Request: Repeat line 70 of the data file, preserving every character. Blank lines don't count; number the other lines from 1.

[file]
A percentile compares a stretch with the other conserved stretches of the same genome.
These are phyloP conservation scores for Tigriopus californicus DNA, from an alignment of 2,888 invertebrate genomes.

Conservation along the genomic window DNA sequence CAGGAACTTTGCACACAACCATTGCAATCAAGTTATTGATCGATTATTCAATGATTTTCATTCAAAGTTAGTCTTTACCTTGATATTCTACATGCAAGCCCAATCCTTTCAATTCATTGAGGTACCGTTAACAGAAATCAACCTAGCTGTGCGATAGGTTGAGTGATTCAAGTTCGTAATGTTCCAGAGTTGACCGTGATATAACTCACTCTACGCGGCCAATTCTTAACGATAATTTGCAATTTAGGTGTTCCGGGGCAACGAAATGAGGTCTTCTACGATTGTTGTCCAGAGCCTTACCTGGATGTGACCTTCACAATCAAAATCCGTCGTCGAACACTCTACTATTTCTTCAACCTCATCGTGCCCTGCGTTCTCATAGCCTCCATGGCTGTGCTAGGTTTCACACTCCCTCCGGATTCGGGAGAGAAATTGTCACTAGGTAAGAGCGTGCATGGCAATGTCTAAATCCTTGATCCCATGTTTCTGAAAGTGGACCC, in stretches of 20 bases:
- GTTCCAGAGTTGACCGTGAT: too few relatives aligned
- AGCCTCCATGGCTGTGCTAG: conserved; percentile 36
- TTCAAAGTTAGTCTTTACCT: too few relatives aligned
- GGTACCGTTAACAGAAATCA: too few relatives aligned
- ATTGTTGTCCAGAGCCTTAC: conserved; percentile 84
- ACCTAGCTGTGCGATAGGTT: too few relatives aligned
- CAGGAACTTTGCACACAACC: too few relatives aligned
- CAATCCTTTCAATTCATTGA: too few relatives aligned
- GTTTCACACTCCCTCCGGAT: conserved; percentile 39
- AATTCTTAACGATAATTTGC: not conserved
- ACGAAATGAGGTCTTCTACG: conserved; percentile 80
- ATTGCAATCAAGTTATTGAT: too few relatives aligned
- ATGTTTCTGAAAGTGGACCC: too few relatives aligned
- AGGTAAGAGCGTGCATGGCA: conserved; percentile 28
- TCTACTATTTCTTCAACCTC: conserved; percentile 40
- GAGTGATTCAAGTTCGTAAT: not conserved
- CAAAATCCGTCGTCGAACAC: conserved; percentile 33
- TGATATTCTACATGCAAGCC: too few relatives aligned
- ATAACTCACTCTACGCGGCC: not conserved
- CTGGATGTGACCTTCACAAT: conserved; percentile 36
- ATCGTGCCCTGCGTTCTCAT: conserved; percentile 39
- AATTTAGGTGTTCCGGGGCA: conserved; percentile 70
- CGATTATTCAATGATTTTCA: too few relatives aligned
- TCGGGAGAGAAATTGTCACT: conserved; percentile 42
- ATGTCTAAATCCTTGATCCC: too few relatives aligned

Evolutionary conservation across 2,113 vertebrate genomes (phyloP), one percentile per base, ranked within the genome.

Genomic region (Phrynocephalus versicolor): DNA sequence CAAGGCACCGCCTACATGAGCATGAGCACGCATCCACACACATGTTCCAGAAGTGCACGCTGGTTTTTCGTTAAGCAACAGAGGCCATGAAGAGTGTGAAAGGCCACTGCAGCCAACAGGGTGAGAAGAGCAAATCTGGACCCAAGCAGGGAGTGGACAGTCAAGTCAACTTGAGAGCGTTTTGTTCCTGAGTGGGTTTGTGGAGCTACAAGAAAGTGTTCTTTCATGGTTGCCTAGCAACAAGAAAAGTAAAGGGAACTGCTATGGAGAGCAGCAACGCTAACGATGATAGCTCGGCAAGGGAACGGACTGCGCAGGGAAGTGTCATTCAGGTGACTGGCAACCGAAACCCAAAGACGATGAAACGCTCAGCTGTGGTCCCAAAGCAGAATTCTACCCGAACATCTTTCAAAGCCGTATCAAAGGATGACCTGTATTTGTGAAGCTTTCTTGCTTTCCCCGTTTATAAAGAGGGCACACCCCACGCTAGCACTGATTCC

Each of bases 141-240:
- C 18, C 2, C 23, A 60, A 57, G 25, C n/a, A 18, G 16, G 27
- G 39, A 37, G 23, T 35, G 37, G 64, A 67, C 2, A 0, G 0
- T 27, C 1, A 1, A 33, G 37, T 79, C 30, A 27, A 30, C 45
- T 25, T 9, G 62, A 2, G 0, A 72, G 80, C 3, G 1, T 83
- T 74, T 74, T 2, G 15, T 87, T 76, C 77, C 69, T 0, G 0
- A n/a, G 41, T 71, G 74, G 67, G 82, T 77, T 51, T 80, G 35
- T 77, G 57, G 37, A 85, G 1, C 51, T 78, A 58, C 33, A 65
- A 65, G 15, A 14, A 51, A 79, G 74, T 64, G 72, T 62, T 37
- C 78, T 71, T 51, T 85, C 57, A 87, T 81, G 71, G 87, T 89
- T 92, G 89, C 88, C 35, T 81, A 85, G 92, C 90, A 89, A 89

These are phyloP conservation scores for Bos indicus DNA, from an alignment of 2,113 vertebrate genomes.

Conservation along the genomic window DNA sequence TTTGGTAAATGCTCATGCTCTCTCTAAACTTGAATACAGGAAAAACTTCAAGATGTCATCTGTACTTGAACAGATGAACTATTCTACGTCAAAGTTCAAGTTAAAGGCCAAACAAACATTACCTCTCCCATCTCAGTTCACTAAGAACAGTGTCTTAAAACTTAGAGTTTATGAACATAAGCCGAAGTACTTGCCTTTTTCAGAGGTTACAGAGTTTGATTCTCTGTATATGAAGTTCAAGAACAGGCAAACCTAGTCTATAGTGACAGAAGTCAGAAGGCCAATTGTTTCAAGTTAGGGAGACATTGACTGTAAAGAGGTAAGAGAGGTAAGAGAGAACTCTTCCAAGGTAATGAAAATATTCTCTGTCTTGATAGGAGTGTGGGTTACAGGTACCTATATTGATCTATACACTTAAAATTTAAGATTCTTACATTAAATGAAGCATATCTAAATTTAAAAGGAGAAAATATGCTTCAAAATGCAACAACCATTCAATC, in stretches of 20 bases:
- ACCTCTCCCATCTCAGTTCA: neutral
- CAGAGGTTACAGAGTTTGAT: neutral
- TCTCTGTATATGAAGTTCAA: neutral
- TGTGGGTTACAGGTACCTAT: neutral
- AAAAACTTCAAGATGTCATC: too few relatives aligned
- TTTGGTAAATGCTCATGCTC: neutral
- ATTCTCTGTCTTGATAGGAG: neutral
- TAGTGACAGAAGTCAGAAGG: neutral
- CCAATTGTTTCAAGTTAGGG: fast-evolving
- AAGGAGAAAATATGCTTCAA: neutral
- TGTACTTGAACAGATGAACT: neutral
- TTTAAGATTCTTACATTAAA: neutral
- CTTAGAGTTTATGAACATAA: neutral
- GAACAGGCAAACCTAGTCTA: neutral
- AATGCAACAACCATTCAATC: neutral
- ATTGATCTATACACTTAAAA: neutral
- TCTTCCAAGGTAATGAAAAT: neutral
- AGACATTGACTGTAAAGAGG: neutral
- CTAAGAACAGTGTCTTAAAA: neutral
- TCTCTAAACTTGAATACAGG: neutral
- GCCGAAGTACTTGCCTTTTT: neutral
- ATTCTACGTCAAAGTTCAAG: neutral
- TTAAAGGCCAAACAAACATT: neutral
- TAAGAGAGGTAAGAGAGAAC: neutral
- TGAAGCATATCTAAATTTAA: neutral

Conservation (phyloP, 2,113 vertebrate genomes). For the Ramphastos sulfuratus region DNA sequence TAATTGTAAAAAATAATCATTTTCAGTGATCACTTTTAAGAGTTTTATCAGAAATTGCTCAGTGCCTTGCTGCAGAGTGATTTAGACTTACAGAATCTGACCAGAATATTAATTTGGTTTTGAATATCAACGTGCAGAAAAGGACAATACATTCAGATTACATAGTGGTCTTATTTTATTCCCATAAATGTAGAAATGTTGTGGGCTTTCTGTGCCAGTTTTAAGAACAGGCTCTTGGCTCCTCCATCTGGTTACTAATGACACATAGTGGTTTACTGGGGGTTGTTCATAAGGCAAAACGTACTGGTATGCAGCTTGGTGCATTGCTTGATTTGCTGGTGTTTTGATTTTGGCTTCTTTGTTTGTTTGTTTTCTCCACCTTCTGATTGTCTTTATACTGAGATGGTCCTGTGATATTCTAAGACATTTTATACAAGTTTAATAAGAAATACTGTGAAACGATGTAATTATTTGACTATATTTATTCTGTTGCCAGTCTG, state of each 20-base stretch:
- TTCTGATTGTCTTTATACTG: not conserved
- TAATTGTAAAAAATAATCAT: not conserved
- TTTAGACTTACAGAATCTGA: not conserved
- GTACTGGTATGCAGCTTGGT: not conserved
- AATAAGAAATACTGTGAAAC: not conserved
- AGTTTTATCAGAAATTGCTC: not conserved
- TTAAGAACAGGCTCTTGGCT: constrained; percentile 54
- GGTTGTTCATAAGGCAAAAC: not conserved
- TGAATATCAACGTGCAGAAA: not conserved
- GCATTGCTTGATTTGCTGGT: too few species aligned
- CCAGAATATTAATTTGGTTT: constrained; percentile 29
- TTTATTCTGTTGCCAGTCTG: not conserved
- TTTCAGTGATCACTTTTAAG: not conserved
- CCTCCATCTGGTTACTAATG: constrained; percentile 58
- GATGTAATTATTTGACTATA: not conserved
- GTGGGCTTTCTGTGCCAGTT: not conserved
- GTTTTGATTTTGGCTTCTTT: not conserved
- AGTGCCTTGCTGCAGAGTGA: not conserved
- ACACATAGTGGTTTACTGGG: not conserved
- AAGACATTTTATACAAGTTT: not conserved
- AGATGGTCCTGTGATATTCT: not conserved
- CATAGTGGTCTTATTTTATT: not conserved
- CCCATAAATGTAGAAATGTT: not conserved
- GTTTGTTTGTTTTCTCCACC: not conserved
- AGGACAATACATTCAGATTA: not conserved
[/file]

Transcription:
- TTCTGATTGTCTTTATACTG: not conserved